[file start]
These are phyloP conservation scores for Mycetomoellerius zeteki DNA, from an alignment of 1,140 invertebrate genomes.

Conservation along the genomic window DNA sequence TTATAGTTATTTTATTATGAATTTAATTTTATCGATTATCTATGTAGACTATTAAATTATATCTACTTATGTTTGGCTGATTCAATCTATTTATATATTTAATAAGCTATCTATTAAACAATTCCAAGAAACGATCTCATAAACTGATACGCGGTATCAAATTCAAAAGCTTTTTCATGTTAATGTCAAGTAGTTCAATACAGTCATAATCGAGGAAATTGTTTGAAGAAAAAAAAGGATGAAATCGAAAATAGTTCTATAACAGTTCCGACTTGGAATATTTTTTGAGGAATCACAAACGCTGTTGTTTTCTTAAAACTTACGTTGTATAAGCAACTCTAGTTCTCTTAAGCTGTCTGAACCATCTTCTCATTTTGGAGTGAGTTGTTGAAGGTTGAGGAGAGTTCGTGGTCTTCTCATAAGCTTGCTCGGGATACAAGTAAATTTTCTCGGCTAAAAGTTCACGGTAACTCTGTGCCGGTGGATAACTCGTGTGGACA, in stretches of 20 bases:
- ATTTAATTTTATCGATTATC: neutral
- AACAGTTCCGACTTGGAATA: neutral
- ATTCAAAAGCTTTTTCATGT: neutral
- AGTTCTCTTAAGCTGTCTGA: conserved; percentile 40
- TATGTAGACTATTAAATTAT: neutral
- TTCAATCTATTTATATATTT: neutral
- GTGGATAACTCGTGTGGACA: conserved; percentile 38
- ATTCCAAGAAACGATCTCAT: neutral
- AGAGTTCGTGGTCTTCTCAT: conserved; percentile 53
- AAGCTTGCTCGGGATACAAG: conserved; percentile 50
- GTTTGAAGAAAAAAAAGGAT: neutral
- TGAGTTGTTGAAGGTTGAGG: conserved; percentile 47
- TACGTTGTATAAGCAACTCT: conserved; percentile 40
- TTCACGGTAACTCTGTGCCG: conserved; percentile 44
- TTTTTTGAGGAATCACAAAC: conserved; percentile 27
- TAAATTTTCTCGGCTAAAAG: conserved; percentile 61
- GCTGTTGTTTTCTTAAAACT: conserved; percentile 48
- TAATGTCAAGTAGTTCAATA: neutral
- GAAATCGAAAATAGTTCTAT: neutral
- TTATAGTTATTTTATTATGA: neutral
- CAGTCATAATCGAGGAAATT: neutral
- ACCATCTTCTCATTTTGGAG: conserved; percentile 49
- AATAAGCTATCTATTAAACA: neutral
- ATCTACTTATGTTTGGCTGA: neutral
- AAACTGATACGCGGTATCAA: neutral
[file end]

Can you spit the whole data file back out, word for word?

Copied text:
These are phyloP conservation scores for Mycetomoellerius zeteki DNA, from an alignment of 1,140 invertebrate genomes.

Conservation along the genomic window DNA sequence TTATAGTTATTTTATTATGAATTTAATTTTATCGATTATCTATGTAGACTATTAAATTATATCTACTTATGTTTGGCTGATTCAATCTATTTATATATTTAATAAGCTATCTATTAAACAATTCCAAGAAACGATCTCATAAACTGATACGCGGTATCAAATTCAAAAGCTTTTTCATGTTAATGTCAAGTAGTTCAATACAGTCATAATCGAGGAAATTGTTTGAAGAAAAAAAAGGATGAAATCGAAAATAGTTCTATAACAGTTCCGACTTGGAATATTTTTTGAGGAATCACAAACGCTGTTGTTTTCTTAAAACTTACGTTGTATAAGCAACTCTAGTTCTCTTAAGCTGTCTGAACCATCTTCTCATTTTGGAGTGAGTTGTTGAAGGTTGAGGAGAGTTCGTGGTCTTCTCATAAGCTTGCTCGGGATACAAGTAAATTTTCTCGGCTAAAAGTTCACGGTAACTCTGTGCCGGTGGATAACTCGTGTGGACA, in stretches of 20 bases:
- ATTTAATTTTATCGATTATC: neutral
- AACAGTTCCGACTTGGAATA: neutral
- ATTCAAAAGCTTTTTCATGT: neutral
- AGTTCTCTTAAGCTGTCTGA: conserved; percentile 40
- TATGTAGACTATTAAATTAT: neutral
- TTCAATCTATTTATATATTT: neutral
- GTGGATAACTCGTGTGGACA: conserved; percentile 38
- ATTCCAAGAAACGATCTCAT: neutral
- AGAGTTCGTGGTCTTCTCAT: conserved; percentile 53
- AAGCTTGCTCGGGATACAAG: conserved; percentile 50
- GTTTGAAGAAAAAAAAGGAT: neutral
- TGAGTTGTTGAAGGTTGAGG: conserved; percentile 47
- TACGTTGTATAAGCAACTCT: conserved; percentile 40
- TTCACGGTAACTCTGTGCCG: conserved; percentile 44
- TTTTTTGAGGAATCACAAAC: conserved; percentile 27
- TAAATTTTCTCGGCTAAAAG: conserved; percentile 61
- GCTGTTGTTTTCTTAAAACT: conserved; percentile 48
- TAATGTCAAGTAGTTCAATA: neutral
- GAAATCGAAAATAGTTCTAT: neutral
- TTATAGTTATTTTATTATGA: neutral
- CAGTCATAATCGAGGAAATT: neutral
- ACCATCTTCTCATTTTGGAG: conserved; percentile 49
- AATAAGCTATCTATTAAACA: neutral
- ATCTACTTATGTTTGGCTGA: neutral
- AAACTGATACGCGGTATCAA: neutral